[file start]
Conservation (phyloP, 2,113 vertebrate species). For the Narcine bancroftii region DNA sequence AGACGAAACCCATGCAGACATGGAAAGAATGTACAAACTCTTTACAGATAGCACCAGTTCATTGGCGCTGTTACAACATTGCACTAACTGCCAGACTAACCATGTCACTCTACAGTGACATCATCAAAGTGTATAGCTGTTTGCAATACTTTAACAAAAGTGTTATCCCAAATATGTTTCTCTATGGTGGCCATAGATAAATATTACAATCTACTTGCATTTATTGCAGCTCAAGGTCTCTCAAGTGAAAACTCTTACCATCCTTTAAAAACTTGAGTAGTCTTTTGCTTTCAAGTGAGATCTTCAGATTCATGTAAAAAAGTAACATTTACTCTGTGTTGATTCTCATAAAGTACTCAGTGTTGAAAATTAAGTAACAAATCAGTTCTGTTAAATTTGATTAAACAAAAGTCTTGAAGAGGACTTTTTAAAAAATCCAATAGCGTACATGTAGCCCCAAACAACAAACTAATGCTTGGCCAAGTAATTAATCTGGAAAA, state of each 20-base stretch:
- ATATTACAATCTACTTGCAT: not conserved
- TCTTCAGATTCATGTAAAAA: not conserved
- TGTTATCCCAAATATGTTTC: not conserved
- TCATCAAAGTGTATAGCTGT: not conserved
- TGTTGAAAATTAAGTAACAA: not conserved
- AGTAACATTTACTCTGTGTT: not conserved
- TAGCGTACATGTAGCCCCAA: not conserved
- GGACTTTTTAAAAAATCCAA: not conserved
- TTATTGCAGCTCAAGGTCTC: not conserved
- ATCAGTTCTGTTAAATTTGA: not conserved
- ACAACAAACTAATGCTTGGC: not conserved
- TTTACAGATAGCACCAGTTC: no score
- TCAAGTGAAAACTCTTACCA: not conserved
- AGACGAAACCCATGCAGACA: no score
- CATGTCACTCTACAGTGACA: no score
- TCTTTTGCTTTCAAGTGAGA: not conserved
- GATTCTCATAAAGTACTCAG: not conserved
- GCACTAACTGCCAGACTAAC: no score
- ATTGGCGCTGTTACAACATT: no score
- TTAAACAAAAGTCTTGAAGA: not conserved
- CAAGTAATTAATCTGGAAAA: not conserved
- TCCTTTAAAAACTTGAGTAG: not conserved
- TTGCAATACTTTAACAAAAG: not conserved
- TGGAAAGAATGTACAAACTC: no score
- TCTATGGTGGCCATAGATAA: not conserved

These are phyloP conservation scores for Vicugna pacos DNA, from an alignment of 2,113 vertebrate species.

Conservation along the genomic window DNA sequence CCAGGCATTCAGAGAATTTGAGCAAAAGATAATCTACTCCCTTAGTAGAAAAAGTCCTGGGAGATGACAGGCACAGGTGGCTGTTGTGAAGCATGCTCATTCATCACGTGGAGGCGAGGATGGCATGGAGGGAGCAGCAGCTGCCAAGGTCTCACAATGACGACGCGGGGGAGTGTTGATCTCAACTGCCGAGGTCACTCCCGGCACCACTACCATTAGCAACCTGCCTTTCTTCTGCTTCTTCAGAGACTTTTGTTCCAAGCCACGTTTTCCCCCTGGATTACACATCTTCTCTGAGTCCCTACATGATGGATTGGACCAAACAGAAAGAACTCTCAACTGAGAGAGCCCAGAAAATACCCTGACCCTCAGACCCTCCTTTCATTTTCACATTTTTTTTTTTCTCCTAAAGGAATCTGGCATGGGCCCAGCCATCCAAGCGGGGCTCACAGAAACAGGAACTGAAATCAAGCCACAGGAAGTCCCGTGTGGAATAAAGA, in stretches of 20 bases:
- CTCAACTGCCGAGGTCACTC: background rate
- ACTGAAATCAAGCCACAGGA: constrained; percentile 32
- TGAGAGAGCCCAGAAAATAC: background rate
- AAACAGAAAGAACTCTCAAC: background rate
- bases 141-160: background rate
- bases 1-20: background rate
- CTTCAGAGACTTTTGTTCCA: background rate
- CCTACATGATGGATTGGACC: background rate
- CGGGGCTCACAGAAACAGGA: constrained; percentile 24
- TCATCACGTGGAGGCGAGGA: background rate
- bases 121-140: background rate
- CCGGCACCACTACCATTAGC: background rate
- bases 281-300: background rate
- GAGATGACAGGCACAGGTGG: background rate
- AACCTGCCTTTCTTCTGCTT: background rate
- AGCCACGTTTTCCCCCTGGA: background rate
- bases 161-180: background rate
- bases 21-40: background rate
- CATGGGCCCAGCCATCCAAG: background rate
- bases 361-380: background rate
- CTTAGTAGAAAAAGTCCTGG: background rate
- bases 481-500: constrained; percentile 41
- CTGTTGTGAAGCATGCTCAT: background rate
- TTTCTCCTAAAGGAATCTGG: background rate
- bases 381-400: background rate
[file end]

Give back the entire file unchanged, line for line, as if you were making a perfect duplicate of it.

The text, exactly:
Conservation (phyloP, 2,113 vertebrate species). For the Narcine bancroftii region DNA sequence AGACGAAACCCATGCAGACATGGAAAGAATGTACAAACTCTTTACAGATAGCACCAGTTCATTGGCGCTGTTACAACATTGCACTAACTGCCAGACTAACCATGTCACTCTACAGTGACATCATCAAAGTGTATAGCTGTTTGCAATACTTTAACAAAAGTGTTATCCCAAATATGTTTCTCTATGGTGGCCATAGATAAATATTACAATCTACTTGCATTTATTGCAGCTCAAGGTCTCTCAAGTGAAAACTCTTACCATCCTTTAAAAACTTGAGTAGTCTTTTGCTTTCAAGTGAGATCTTCAGATTCATGTAAAAAAGTAACATTTACTCTGTGTTGATTCTCATAAAGTACTCAGTGTTGAAAATTAAGTAACAAATCAGTTCTGTTAAATTTGATTAAACAAAAGTCTTGAAGAGGACTTTTTAAAAAATCCAATAGCGTACATGTAGCCCCAAACAACAAACTAATGCTTGGCCAAGTAATTAATCTGGAAAA, state of each 20-base stretch:
- ATATTACAATCTACTTGCAT: not conserved
- TCTTCAGATTCATGTAAAAA: not conserved
- TGTTATCCCAAATATGTTTC: not conserved
- TCATCAAAGTGTATAGCTGT: not conserved
- TGTTGAAAATTAAGTAACAA: not conserved
- AGTAACATTTACTCTGTGTT: not conserved
- TAGCGTACATGTAGCCCCAA: not conserved
- GGACTTTTTAAAAAATCCAA: not conserved
- TTATTGCAGCTCAAGGTCTC: not conserved
- ATCAGTTCTGTTAAATTTGA: not conserved
- ACAACAAACTAATGCTTGGC: not conserved
- TTTACAGATAGCACCAGTTC: no score
- TCAAGTGAAAACTCTTACCA: not conserved
- AGACGAAACCCATGCAGACA: no score
- CATGTCACTCTACAGTGACA: no score
- TCTTTTGCTTTCAAGTGAGA: not conserved
- GATTCTCATAAAGTACTCAG: not conserved
- GCACTAACTGCCAGACTAAC: no score
- ATTGGCGCTGTTACAACATT: no score
- TTAAACAAAAGTCTTGAAGA: not conserved
- CAAGTAATTAATCTGGAAAA: not conserved
- TCCTTTAAAAACTTGAGTAG: not conserved
- TTGCAATACTTTAACAAAAG: not conserved
- TGGAAAGAATGTACAAACTC: no score
- TCTATGGTGGCCATAGATAA: not conserved

These are phyloP conservation scores for Vicugna pacos DNA, from an alignment of 2,113 vertebrate species.

Conservation along the genomic window DNA sequence CCAGGCATTCAGAGAATTTGAGCAAAAGATAATCTACTCCCTTAGTAGAAAAAGTCCTGGGAGATGACAGGCACAGGTGGCTGTTGTGAAGCATGCTCATTCATCACGTGGAGGCGAGGATGGCATGGAGGGAGCAGCAGCTGCCAAGGTCTCACAATGACGACGCGGGGGAGTGTTGATCTCAACTGCCGAGGTCACTCCCGGCACCACTACCATTAGCAACCTGCCTTTCTTCTGCTTCTTCAGAGACTTTTGTTCCAAGCCACGTTTTCCCCCTGGATTACACATCTTCTCTGAGTCCCTACATGATGGATTGGACCAAACAGAAAGAACTCTCAACTGAGAGAGCCCAGAAAATACCCTGACCCTCAGACCCTCCTTTCATTTTCACATTTTTTTTTTTCTCCTAAAGGAATCTGGCATGGGCCCAGCCATCCAAGCGGGGCTCACAGAAACAGGAACTGAAATCAAGCCACAGGAAGTCCCGTGTGGAATAAAGA, in stretches of 20 bases:
- CTCAACTGCCGAGGTCACTC: background rate
- ACTGAAATCAAGCCACAGGA: constrained; percentile 32
- TGAGAGAGCCCAGAAAATAC: background rate
- AAACAGAAAGAACTCTCAAC: background rate
- bases 141-160: background rate
- bases 1-20: background rate
- CTTCAGAGACTTTTGTTCCA: background rate
- CCTACATGATGGATTGGACC: background rate
- CGGGGCTCACAGAAACAGGA: constrained; percentile 24
- TCATCACGTGGAGGCGAGGA: background rate
- bases 121-140: background rate
- CCGGCACCACTACCATTAGC: background rate
- bases 281-300: background rate
- GAGATGACAGGCACAGGTGG: background rate
- AACCTGCCTTTCTTCTGCTT: background rate
- AGCCACGTTTTCCCCCTGGA: background rate
- bases 161-180: background rate
- bases 21-40: background rate
- CATGGGCCCAGCCATCCAAG: background rate
- bases 361-380: background rate
- CTTAGTAGAAAAAGTCCTGG: background rate
- bases 481-500: constrained; percentile 41
- CTGTTGTGAAGCATGCTCAT: background rate
- TTTCTCCTAAAGGAATCTGG: background rate
- bases 381-400: background rate